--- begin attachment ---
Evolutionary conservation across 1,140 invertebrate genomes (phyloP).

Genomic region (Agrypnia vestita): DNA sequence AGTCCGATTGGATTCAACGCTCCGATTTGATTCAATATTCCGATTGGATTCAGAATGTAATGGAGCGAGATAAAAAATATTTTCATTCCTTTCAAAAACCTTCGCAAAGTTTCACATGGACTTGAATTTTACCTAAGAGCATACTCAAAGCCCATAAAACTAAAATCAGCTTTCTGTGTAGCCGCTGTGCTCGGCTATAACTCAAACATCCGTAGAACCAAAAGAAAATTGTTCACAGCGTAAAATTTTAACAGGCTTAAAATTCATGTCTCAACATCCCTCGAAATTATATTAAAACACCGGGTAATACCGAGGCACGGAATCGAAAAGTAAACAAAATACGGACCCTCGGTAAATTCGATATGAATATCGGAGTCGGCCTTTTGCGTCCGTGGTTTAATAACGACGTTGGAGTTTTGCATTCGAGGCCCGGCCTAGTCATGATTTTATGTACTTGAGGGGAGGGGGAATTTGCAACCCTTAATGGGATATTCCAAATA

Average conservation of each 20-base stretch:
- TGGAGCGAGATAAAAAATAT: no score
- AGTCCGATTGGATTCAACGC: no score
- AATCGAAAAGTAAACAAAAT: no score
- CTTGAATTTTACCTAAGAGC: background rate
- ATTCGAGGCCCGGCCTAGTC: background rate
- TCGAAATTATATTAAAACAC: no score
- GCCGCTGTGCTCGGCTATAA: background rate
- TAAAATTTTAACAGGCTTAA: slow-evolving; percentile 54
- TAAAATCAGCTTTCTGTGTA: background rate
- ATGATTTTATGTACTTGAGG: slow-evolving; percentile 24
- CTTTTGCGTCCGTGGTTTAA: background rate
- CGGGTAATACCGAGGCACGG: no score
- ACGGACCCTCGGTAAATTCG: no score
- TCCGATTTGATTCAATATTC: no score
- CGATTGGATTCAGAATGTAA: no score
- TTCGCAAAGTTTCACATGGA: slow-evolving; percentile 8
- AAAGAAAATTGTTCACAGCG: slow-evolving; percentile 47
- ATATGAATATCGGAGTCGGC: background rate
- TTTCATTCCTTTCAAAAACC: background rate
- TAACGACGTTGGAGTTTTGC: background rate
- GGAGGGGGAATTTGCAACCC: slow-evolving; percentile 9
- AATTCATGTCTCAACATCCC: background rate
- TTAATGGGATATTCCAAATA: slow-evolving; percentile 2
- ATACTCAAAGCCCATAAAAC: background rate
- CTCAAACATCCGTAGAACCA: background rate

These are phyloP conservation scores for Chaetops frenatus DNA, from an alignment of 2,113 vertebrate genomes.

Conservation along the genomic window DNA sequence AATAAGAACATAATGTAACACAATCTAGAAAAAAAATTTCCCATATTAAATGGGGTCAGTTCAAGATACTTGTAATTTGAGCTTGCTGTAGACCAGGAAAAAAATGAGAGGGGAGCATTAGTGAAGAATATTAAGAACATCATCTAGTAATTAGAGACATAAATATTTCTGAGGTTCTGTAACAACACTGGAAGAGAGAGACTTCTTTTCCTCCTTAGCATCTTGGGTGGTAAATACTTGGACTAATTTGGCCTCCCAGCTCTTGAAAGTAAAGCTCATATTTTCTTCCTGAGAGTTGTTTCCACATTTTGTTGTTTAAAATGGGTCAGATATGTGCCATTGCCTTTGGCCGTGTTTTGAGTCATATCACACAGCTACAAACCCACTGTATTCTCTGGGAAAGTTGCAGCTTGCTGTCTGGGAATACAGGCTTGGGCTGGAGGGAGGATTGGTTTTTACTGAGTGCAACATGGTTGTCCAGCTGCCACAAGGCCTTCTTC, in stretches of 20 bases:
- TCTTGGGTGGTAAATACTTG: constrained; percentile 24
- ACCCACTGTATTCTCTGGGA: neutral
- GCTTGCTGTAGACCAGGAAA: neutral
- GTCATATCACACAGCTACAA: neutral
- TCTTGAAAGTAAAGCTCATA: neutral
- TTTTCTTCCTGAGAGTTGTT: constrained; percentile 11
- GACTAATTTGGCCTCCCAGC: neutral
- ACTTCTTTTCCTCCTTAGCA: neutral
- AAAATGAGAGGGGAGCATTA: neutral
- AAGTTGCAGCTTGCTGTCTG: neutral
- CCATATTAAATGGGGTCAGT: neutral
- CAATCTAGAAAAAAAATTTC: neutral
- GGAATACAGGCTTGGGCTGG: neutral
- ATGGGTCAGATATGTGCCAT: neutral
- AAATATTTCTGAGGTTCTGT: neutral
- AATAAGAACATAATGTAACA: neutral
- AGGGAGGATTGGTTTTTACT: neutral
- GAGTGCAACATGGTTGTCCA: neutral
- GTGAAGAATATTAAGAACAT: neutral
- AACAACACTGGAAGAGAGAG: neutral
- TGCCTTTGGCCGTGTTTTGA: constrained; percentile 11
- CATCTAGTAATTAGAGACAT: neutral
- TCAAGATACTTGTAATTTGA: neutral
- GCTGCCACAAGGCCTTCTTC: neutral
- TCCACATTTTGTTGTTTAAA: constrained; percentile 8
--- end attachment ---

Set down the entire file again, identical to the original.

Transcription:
Evolutionary conservation across 1,140 invertebrate genomes (phyloP).

Genomic region (Agrypnia vestita): DNA sequence AGTCCGATTGGATTCAACGCTCCGATTTGATTCAATATTCCGATTGGATTCAGAATGTAATGGAGCGAGATAAAAAATATTTTCATTCCTTTCAAAAACCTTCGCAAAGTTTCACATGGACTTGAATTTTACCTAAGAGCATACTCAAAGCCCATAAAACTAAAATCAGCTTTCTGTGTAGCCGCTGTGCTCGGCTATAACTCAAACATCCGTAGAACCAAAAGAAAATTGTTCACAGCGTAAAATTTTAACAGGCTTAAAATTCATGTCTCAACATCCCTCGAAATTATATTAAAACACCGGGTAATACCGAGGCACGGAATCGAAAAGTAAACAAAATACGGACCCTCGGTAAATTCGATATGAATATCGGAGTCGGCCTTTTGCGTCCGTGGTTTAATAACGACGTTGGAGTTTTGCATTCGAGGCCCGGCCTAGTCATGATTTTATGTACTTGAGGGGAGGGGGAATTTGCAACCCTTAATGGGATATTCCAAATA

Average conservation of each 20-base stretch:
- TGGAGCGAGATAAAAAATAT: no score
- AGTCCGATTGGATTCAACGC: no score
- AATCGAAAAGTAAACAAAAT: no score
- CTTGAATTTTACCTAAGAGC: background rate
- ATTCGAGGCCCGGCCTAGTC: background rate
- TCGAAATTATATTAAAACAC: no score
- GCCGCTGTGCTCGGCTATAA: background rate
- TAAAATTTTAACAGGCTTAA: slow-evolving; percentile 54
- TAAAATCAGCTTTCTGTGTA: background rate
- ATGATTTTATGTACTTGAGG: slow-evolving; percentile 24
- CTTTTGCGTCCGTGGTTTAA: background rate
- CGGGTAATACCGAGGCACGG: no score
- ACGGACCCTCGGTAAATTCG: no score
- TCCGATTTGATTCAATATTC: no score
- CGATTGGATTCAGAATGTAA: no score
- TTCGCAAAGTTTCACATGGA: slow-evolving; percentile 8
- AAAGAAAATTGTTCACAGCG: slow-evolving; percentile 47
- ATATGAATATCGGAGTCGGC: background rate
- TTTCATTCCTTTCAAAAACC: background rate
- TAACGACGTTGGAGTTTTGC: background rate
- GGAGGGGGAATTTGCAACCC: slow-evolving; percentile 9
- AATTCATGTCTCAACATCCC: background rate
- TTAATGGGATATTCCAAATA: slow-evolving; percentile 2
- ATACTCAAAGCCCATAAAAC: background rate
- CTCAAACATCCGTAGAACCA: background rate

These are phyloP conservation scores for Chaetops frenatus DNA, from an alignment of 2,113 vertebrate genomes.

Conservation along the genomic window DNA sequence AATAAGAACATAATGTAACACAATCTAGAAAAAAAATTTCCCATATTAAATGGGGTCAGTTCAAGATACTTGTAATTTGAGCTTGCTGTAGACCAGGAAAAAAATGAGAGGGGAGCATTAGTGAAGAATATTAAGAACATCATCTAGTAATTAGAGACATAAATATTTCTGAGGTTCTGTAACAACACTGGAAGAGAGAGACTTCTTTTCCTCCTTAGCATCTTGGGTGGTAAATACTTGGACTAATTTGGCCTCCCAGCTCTTGAAAGTAAAGCTCATATTTTCTTCCTGAGAGTTGTTTCCACATTTTGTTGTTTAAAATGGGTCAGATATGTGCCATTGCCTTTGGCCGTGTTTTGAGTCATATCACACAGCTACAAACCCACTGTATTCTCTGGGAAAGTTGCAGCTTGCTGTCTGGGAATACAGGCTTGGGCTGGAGGGAGGATTGGTTTTTACTGAGTGCAACATGGTTGTCCAGCTGCCACAAGGCCTTCTTC, in stretches of 20 bases:
- TCTTGGGTGGTAAATACTTG: constrained; percentile 24
- ACCCACTGTATTCTCTGGGA: neutral
- GCTTGCTGTAGACCAGGAAA: neutral
- GTCATATCACACAGCTACAA: neutral
- TCTTGAAAGTAAAGCTCATA: neutral
- TTTTCTTCCTGAGAGTTGTT: constrained; percentile 11
- GACTAATTTGGCCTCCCAGC: neutral
- ACTTCTTTTCCTCCTTAGCA: neutral
- AAAATGAGAGGGGAGCATTA: neutral
- AAGTTGCAGCTTGCTGTCTG: neutral
- CCATATTAAATGGGGTCAGT: neutral
- CAATCTAGAAAAAAAATTTC: neutral
- GGAATACAGGCTTGGGCTGG: neutral
- ATGGGTCAGATATGTGCCAT: neutral
- AAATATTTCTGAGGTTCTGT: neutral
- AATAAGAACATAATGTAACA: neutral
- AGGGAGGATTGGTTTTTACT: neutral
- GAGTGCAACATGGTTGTCCA: neutral
- GTGAAGAATATTAAGAACAT: neutral
- AACAACACTGGAAGAGAGAG: neutral
- TGCCTTTGGCCGTGTTTTGA: constrained; percentile 11
- CATCTAGTAATTAGAGACAT: neutral
- TCAAGATACTTGTAATTTGA: neutral
- GCTGCCACAAGGCCTTCTTC: neutral
- TCCACATTTTGTTGTTTAAA: constrained; percentile 8